We live in a world where our body is constantly up for discussion, where social media dictates our current beauty standards, and those around us tend to comment on our physical appearance. As quoted from the Associate of Size Diversity and Health, “Weight stigma sits at the core of our society’s way of looking at the world.” It’s tiring for us to keep up with the current beauty standards, and it’s destroying our body image. Losing or gaining weight is hard work, and although many people may want that hard work to be acknowledged, commenting on that reinforces that thin is good. So here are three tips to consider before commenting.
What you should, and should not say:
So how do you compliment a family member, friend, or significant other that has recently lost or gained weight? Simple, try not to discuss their body.
1. Ditch the word “weight”
For many of us the word weight can have a negative connotation. If you’re complimenting someone to let them know they look great due to their weight loss, this now implies that they didn’t look great prior to their weight loss. By commenting on this recent weight loss, it reinforces the current beauty standard that being thin is good or ideal, and having fat on your body is bad. It’s important to realize that weight can be a trigger for so many people. We have no way of knowing if their weight loss, or weight gain was on purpose or not. Commenting on someone’s weight can add stress, or even reaffirm their own negative thoughts about their body image. You may be meaning to say something positive about their appearance, however you don’t know if the weight fluctuation is causing them feelings of any anxiety or depression. Regardless of how well you know the person, you still may not know their personal struggles. They may struggle or have struggled with an eating disorder, be under a great deal of stress, or be on medication that could be causing weight gain or loss. The body talk refocuses their self- worth on their appearance, so it’s best to leave body talk out of the conversation, as their body is not up for discussion (it’s also best to leave out the word skinny, or fat, as these have a negative connotation as well).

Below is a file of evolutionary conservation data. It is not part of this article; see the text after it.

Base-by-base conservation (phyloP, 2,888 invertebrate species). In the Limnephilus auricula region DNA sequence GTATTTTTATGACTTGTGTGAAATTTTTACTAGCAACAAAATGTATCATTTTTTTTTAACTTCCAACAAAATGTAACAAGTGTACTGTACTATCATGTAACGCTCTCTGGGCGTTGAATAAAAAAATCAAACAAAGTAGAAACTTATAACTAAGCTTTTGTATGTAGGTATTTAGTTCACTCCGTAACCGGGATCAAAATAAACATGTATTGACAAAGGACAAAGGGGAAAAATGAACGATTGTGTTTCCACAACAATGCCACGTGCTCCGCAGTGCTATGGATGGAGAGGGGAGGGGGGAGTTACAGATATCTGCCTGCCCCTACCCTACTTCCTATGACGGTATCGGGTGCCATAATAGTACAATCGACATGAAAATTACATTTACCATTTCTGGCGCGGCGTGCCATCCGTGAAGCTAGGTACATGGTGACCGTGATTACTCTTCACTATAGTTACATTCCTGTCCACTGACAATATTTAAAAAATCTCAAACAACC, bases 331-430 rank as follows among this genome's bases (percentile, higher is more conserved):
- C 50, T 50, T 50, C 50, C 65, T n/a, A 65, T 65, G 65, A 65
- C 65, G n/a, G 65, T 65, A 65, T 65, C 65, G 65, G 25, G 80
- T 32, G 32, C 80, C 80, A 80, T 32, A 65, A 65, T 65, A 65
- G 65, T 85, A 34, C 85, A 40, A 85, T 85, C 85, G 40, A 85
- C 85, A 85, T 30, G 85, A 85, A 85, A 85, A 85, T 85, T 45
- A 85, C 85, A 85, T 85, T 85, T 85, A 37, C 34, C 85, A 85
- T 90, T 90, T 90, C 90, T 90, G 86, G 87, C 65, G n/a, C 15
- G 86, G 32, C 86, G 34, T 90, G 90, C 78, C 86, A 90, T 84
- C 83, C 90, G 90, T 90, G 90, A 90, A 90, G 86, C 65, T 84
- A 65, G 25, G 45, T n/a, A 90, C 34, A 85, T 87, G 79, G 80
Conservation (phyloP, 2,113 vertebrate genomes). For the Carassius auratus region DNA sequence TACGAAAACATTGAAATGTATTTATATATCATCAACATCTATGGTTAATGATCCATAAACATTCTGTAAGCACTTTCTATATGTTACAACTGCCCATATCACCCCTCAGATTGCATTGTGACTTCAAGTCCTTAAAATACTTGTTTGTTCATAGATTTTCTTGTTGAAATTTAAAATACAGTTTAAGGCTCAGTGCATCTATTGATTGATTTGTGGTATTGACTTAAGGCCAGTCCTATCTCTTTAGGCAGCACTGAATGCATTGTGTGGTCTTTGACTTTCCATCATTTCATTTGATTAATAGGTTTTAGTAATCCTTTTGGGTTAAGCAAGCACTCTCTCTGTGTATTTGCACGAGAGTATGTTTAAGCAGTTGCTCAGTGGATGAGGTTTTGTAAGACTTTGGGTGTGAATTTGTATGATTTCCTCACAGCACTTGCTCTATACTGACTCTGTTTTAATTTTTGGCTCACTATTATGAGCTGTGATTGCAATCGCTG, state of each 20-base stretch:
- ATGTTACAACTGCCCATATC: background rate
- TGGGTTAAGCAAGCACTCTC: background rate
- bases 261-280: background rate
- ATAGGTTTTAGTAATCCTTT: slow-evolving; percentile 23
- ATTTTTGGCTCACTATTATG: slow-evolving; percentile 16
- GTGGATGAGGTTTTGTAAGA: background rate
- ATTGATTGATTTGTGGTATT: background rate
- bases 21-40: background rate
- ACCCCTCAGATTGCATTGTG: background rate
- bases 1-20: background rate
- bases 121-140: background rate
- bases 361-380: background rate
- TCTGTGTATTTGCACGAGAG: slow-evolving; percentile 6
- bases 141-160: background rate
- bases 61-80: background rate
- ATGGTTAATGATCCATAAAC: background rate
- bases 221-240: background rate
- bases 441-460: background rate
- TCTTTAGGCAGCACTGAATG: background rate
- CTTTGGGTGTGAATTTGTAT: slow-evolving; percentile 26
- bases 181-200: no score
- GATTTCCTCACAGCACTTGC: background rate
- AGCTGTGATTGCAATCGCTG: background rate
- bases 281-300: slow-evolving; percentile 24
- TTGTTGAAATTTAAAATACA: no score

2. Have some compliments on hand that are not centered around ones’ body!
We live in a diet-heavy world, and I’m sure oftentimes when you want to compliment someone it’s in regards to their body. Whether you’re trying to say that they look thinner, but you mean they look great, because they look happy. It’s best to have some non-weight centered compliments ready ahead of time that you can provide to those around you! When choosing a compliment, you can try to think of things they’ve achieved apart from the scale. Some non- body- image- related compliments include:
"You look great today!"
"You look so happy!"
"You light up a room."
"That color is perfect for you."
"Your skin is glowing."
"I like the confidence you have in yourself."
"You bring joy wherever you go."
3. Offer support
In an effort to not let diet culture take away from your mental health and emotional well-being, you can offer support to one other. Brittany Pizzio, a Registered Dietitian quoted in Philly Magazine, stated “The problem with appearance-related feedback is that maybe that person is grappling with food and exercise. Or maybe they aren’t, and this sets off a lightbulb like, ‘If I look great now, what was going on with me before?’ I think that sets us up for equating our worth with what we look like, which can really convolute those relationships with others and then with food and body image and exercise within ourselves. I would encourage people to ask someone how they could provide support because we can’t know.”
Some phrases you can use with a friend or loved one could look like this:
If you have a friend who is similar to you and also struggles with their weight, “I know losing weight can be frustrating, I have felt frustrated as well. What sort of support can I offer you?”
If you have a friend that exudes confidence around their body image, “You appear to have a healthy body image. Do you mind sharing what you have done to get here?”
These open up conversation to discuss steps they have taken to gain confidence, or support you can possibly offer them to help in their journey to gaining body positive confidence. No matter where you, or your loved one is in their journey, we can all learn from altering how we choose to compliment those around us in an effort to be a more positive support to those we care about.
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Written by: Tiffany Robertson, Wellness Workdays Dietetic Intern